YOU MAY RECALL I wrote earlier about how the RIAA (the Recording Industry Association of America) is in a bit of a financial bind. The good news (for them) is that this fiscal short-fall looks set to be short-lived thanks to the suffering of a 28 year old kid, Joel Tenebaum who they’ve successfully sued for US$675,000 (that’s a staggering NZ$832,049). Good news for RIAA, pretty shitty news for Tenebaum.
The court ruling came at the end of a protracted legal battle court battle between Tenebaum and RIAA over 31 songs he distributed on Kazaa. The judge denied his latest appeal, and now he’s got to cough up US$675,000 – nearly US$22,000 per song. I don’t know about you, but if I’d be willing to wager that at the tender age of 28, having a debt of that size over me would be something I’d probably never financially recover from. In short RIAA isn’t just in denial about the digital age and enforcing an untenable copyright law, they’re actually ruining peoples lives.
The really crazy thing about this whole sad situation is that regardless of Tenebaum being on the right or wrong side of the law, and the fine being well publicised, music downloading is hardly going to stop (in fact, most research shows it growing by leaps and bounds on a year-on- year basis). So there you have it, one life trashed before it even got off the ground and an industry failing because some antiques are stuck in denial rather than actually expending some intellectual energy on how to turn the digital age into an opportunity.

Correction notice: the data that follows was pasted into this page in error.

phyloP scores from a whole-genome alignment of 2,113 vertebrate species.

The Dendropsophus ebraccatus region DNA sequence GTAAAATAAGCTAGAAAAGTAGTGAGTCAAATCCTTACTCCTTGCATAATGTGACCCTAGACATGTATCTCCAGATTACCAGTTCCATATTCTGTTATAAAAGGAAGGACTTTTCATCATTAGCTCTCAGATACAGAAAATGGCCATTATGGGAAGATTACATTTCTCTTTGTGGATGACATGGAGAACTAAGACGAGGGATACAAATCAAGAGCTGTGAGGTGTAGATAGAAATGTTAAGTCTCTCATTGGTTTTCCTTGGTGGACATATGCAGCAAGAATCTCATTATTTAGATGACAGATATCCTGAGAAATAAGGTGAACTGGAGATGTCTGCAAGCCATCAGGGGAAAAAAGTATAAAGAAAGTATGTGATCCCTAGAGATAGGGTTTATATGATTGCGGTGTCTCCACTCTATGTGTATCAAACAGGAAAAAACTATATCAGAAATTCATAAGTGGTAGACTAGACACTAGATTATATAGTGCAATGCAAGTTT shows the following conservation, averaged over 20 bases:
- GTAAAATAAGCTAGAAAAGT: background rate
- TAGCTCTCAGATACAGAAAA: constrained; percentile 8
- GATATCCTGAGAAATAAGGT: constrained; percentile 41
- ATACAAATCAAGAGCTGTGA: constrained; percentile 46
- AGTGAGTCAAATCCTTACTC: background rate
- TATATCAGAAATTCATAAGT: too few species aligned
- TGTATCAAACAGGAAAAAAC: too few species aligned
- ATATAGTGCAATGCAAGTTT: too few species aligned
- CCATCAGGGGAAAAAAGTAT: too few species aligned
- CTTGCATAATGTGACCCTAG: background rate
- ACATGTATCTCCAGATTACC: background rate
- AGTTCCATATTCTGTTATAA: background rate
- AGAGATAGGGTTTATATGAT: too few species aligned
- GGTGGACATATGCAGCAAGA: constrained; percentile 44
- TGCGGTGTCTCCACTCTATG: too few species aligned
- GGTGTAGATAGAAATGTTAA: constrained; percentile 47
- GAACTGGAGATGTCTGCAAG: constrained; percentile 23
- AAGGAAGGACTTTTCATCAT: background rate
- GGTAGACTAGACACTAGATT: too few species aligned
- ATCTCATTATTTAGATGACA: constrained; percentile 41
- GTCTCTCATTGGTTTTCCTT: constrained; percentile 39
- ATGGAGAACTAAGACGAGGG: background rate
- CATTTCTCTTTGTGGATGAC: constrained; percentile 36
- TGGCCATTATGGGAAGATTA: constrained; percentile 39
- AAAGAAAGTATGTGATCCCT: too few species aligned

And what an opportunity it could be. At the moment, the costs involved in shipping shiny round plastic things to CD stores is massive. While no-one has the exact numbers to hand, the costs of a bricks and mortar CD/DVD/Blu-ray distribution and retail network must be in the billions globally. These costs have to be covered by music sales, which are of course sagging (as is potentially borne out by RIAA’s abysmal finances).
Imagine if the recording industry pulled their heads out of the sand and got serious about embracing the digital age. Costly stores and hugely expensive warehouses could be closed. Shipping would be a quaint concept and the cost of music could become a little more realistic. Sadly crapulent boy bands and vacuous synth music would, however, continue to exist (there’s no accounting for taste in the digital age).
This is happening already, thanks to iTunes and various other online music services, but the problem still remains, copyright infringing downloading is continuing unabated and even growing at an accelerating rate.
So why are people like Tenebaum downloading rather than purchasing (and then downloading)? At a simplistic level it’s easy to argue that free will always have more appeal than RRP regardless of it being online or in a store, but that isn’t really the whole story either. Clearly something more is wrong, and it’s this that’s at the very heart of the rot that is setting into the music industry.
Don’t get me wrong, Tenebaum definitely broke the law. There was ample evidence that he knew what he was doing was wrong and did it anyway. But such a harsh deterrent seems to me to be like trying to crack a walnut using an ICBM – especially when you consider that the damages awarded of $22,500 per copyright infringement were at the low end of what he could have been forced to pay (unbelievably they were only 15 percent of the maximum that could have been awarded by the courts). It isn’t exactly rocket science that the music industry is held in mild contempt by a growing number of people
All I know is that there are more questions than answers, but none of these questions are unanswerable. Someone just has to do some thinking before another kid is put into poverty for the rest of their lives. PAT PILCHER